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Bibliodeath

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Foreword Review — Winter 2013

The unceasing pace of technology is creating a “bibliodeath” in which the written word is heading toward loss, some potential mourners believe. But that doomsday view ignores the evolutionary relationship between technology and language, Andrei Codrescu posits.

With a thought-provoking and highly philosophical style, Codrescu (author of numerous novels, poetry, and essays, including The Blood Countess and New Orleans, Mon Amour) attempts to encapsulate his forty-year career as a writer and commentator, and view his journey though a new lens.

“This is the story of a writer fast-tracked by the zeitgeist from the awakening of his mind in calligraphy to its maturity through a half-century of quickly morphing technologies of keyboards and memory,” he writes in Bibliodeath’s first essay. “It is intended to be a thriller.”

While he delivers on that promise, his explorations aren’t suspenseful in the conventional sense. Instead, he digs a rabbit hole for readers, leading them deeper into his sinuous thoughts, and drawing out insight along the way.

The direction of Codrescu’s musings is often unpredictable. He describes his experiences as a young bohemian poet in the 1960s, with a notebook that became his whole world. It was his first archive, full of “religion, decadence and profanity,” and when he loses it, the magnitude of the loss reaches across decades, making him cringe even fifty years later. That experience sets up a very extended and sumptuous riff on the culture of archives, texts, libraries, and literature itself. While he burrows so artfully into this material, Codrescu begins to expand his footnotes, which act as a parallel history, full of memory and random thoughts.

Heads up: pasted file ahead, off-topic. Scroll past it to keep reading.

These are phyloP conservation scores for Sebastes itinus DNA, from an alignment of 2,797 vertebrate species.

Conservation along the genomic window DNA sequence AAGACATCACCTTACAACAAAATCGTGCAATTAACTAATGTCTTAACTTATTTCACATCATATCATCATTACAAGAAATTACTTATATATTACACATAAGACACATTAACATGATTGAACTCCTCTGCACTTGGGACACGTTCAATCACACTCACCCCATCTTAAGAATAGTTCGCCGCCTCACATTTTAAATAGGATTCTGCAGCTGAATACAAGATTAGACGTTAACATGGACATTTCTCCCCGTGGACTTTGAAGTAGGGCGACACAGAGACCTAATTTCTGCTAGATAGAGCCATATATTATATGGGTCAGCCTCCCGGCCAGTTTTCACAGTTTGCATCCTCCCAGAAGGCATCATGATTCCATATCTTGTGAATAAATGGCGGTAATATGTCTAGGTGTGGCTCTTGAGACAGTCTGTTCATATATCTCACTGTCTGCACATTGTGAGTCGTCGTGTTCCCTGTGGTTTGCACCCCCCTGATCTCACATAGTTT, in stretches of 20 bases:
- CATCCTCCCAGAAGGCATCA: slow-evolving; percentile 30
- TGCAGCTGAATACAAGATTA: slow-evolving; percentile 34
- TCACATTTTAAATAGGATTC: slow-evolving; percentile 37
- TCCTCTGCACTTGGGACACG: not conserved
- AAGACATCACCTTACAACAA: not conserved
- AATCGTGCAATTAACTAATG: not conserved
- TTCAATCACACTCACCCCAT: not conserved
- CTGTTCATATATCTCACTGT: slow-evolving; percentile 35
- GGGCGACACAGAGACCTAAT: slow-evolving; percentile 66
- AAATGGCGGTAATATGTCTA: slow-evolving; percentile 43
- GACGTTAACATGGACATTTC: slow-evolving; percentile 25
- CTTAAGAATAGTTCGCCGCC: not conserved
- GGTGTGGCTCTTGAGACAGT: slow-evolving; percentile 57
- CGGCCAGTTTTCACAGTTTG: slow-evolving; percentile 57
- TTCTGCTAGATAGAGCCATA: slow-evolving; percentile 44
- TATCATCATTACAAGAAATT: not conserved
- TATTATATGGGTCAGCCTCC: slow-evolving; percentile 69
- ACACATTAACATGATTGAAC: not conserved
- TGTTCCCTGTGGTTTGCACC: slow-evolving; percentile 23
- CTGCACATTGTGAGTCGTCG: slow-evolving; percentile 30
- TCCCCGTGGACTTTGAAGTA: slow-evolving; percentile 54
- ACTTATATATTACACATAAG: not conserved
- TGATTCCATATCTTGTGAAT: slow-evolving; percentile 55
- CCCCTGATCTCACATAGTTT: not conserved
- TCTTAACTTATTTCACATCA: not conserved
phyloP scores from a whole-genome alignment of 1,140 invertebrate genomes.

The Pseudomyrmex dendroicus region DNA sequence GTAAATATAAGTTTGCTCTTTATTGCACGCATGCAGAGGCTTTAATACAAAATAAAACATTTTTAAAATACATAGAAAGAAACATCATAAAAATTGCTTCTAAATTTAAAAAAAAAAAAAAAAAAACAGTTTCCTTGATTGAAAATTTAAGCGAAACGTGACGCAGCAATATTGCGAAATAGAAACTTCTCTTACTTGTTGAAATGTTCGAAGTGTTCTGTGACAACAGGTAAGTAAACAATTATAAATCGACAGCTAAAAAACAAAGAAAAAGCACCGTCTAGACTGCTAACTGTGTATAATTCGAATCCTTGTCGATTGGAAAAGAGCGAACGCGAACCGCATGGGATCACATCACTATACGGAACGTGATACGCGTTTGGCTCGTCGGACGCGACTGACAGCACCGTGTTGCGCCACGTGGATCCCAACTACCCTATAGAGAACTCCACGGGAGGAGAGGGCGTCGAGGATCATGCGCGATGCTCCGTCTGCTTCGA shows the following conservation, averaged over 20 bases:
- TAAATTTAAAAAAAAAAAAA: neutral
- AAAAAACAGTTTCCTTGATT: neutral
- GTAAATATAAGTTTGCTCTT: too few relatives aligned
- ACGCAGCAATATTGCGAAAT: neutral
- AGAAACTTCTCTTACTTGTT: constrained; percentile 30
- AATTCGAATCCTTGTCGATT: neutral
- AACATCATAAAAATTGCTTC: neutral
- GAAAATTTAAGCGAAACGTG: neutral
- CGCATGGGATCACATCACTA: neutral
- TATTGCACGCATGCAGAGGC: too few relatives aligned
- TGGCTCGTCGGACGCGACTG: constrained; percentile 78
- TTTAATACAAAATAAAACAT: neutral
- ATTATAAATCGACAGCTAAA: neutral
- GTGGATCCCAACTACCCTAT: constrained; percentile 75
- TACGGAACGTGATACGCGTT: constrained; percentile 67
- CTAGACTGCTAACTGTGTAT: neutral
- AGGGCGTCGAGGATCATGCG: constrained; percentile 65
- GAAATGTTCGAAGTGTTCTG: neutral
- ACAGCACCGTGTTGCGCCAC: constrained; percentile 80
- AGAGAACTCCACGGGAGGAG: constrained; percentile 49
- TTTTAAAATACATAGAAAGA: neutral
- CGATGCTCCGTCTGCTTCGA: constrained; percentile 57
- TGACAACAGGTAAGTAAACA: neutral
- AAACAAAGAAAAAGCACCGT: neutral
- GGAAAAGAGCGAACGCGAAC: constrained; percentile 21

Much as he has in his poetry, and in his commentaries for National Public Radio, Codrescu excels at turning language into a kind of shuttlecock, bouncing words around with amazing skill. When talking about his experience writing poetry, for example, he recalls a “hypnagogic laziness” and finding inspiration in a “dense, female-shaped fog.”

The result that is Codrescu’s writing must be savored, never skimmed, and because of its inventiveness, he actually ends up using his writing style to prove his point: writing and words are evolving forms, but they also possess a fundamental solidity that can’t be destroyed, even though the lines are blurring. The border between the real and the virtual is like “a dotted line over the head of a cartoon character,” he writes, “soon to dissolve like clouds in Wordsworth’s poem.”

Elizabeth Millard